People appreciate courage, commitment and openness. I can imagine that these are features that can be easily used by advertisers. Companies will realize this potential in the long run, but one must also remember in the sports world, there are still some very conservative people who cannot cope with diversity and otherness.

They feel confused and disoriented by people that don’t epitomize what is labeled as “normal” by mainstream society. Their confusion can change into to rejection and aggression. This makes it difficult.

In stadiums homophobic insults can still be frequently heard. What role do
supporters play? Are players afraid of abuse from their own fans?

The fear is obviously there, and probably not unjustified. We will have to work on this. This is like what we have seen with racist insults in the stadiums. A few years ago black players were frequently abused.

Verbal abuse will never disappear entirely, though we can convince the majority of supporters to pull together in favour of anti-discrimination in the stadium. Respect for others is what really matters.

You play football again on a recreational basis. How do amateur clubs deal with the matter?

I've never stopped playing football in my spare time. I've always played, even after I had finished my career. Now I play in Hamburg for FC Sternschanze. This is a very colourful and diverse club. We have people with different backgrounds, life histories and they come from very different parts of the world. We benefit from each other and make the odd joke about ourselves. I cannot judge other amateur clubs but with us it’s perfectly fine.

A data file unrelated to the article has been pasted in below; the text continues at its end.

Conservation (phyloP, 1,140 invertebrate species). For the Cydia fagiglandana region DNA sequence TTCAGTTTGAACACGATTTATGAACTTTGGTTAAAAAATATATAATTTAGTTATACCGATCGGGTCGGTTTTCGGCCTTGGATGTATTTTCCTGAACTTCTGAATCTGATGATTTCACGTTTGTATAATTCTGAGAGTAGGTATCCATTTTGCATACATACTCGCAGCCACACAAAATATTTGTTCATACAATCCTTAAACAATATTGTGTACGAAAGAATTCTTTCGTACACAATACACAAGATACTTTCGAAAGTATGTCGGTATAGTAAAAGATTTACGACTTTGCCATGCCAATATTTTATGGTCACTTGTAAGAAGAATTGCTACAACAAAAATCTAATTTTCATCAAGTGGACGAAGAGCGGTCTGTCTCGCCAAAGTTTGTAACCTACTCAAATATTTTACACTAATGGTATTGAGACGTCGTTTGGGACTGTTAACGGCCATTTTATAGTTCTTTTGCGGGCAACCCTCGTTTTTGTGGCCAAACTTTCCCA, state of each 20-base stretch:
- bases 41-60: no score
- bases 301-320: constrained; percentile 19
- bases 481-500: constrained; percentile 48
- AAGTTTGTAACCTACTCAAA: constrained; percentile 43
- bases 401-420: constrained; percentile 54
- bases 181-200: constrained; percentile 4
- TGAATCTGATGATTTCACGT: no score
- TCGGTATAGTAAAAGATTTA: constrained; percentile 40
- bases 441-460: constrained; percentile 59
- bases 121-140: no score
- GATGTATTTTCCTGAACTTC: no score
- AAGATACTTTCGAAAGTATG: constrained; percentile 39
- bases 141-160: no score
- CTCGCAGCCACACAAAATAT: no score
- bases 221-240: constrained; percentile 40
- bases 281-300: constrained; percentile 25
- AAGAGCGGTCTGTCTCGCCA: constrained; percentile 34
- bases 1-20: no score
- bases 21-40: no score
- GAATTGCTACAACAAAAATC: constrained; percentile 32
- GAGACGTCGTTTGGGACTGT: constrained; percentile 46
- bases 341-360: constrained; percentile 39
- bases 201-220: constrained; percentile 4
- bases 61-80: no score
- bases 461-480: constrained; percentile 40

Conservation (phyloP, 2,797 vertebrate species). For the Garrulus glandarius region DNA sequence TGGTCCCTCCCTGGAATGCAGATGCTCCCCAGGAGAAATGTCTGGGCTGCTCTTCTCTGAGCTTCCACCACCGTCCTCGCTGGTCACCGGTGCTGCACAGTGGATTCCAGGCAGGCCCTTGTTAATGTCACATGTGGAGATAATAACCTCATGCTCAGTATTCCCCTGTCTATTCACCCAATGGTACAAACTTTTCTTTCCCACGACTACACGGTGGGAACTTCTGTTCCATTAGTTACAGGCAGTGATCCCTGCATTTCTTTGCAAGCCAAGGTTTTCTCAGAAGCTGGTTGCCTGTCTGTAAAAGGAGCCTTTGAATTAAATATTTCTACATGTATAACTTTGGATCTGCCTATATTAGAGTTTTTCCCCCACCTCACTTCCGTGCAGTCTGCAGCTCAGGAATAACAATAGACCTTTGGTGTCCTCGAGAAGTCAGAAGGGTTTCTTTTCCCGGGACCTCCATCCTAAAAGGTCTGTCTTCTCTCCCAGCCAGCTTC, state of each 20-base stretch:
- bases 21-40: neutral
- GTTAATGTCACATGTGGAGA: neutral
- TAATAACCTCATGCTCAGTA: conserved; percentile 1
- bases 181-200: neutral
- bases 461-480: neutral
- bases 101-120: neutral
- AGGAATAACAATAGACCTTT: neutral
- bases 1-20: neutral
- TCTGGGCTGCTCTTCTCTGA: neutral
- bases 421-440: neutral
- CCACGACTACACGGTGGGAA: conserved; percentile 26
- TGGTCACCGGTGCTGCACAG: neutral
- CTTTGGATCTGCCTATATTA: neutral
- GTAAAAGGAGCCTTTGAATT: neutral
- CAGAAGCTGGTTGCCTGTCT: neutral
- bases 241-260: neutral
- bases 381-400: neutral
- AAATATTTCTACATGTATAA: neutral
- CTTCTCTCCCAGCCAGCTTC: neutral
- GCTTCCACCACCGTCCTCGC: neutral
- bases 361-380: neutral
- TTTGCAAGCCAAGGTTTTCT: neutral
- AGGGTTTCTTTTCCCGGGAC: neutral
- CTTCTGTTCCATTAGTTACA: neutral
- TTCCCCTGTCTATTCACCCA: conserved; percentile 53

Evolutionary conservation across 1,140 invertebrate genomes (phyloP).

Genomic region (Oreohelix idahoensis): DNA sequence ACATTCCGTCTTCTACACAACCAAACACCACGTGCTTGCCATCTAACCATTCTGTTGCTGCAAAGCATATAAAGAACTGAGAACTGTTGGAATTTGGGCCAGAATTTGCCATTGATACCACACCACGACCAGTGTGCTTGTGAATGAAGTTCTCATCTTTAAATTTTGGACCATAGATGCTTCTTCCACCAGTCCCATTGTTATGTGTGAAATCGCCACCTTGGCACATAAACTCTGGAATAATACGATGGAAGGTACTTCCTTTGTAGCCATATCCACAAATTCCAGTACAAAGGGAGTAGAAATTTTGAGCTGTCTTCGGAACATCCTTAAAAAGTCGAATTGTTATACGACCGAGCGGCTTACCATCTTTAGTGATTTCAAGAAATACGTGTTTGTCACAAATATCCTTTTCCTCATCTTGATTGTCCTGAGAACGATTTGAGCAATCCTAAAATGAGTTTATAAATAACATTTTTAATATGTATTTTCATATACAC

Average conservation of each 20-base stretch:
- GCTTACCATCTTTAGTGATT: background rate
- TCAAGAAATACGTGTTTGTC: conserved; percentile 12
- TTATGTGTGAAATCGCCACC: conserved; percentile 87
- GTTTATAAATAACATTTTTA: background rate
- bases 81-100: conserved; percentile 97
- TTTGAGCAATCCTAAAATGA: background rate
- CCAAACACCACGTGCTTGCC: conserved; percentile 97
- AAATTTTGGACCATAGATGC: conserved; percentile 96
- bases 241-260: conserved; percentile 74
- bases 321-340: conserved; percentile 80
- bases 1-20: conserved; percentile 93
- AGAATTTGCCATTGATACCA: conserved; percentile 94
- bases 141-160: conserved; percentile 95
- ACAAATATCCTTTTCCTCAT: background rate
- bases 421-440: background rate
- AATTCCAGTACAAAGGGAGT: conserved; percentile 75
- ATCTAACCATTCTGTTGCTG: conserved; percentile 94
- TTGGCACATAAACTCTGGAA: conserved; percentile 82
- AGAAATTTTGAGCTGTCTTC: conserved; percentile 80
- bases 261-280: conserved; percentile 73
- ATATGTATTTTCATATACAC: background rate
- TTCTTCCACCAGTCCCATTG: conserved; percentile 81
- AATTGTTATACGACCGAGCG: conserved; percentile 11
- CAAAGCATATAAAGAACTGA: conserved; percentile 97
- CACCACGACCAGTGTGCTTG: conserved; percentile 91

You are a co-founder of the expert network “Fussball gegen Homophobie”. What is in the network and what are your objectives?

Hiding your sexual identity takes so much energy. Someone who has to play-act every day cannot put in a good performance. As a consequence, discrimination costs money. Organisations waste money by ignoring discrimination. Understanding difference and having a clear anti-discriminatory perspective brings in money. This is the how we need to approach the issue.

We have also noted that for some time, gay and lesbian organisations have reached a point where they haven’t managed to make any progress in terms of LGBT equality in Germany.

We have achieved a lot in the entertainment industry, in fashion, art and even in politics. Now we must promote diversity in other areas like in manufacturing, sports, the church and the army, to name but a few. These are all classic areas of society, where masculinity and an antiquated gender image still prevail. If we want to reach all parts of society, we need to find new ways to address the matter in a more subtle manner.

We set up the network because we recognize the need to document that there are people who work on the issue. We try to raise the issue in youth teams in particular.
It is all about making homosexuality in football more visible. We also try to offer workshops and solutions for FA’s and clubs and work as consultants. There was a first network meeting at the second division club FSV Frankfurt. There we have organized training courses and seminars and there is also a gay fan club at FSV we cooperate with.

We hope to work with more clubs in the future and want to give them the support necessary to provide an all inclusive atmosphere.
For further information visit:
Marcus Urban or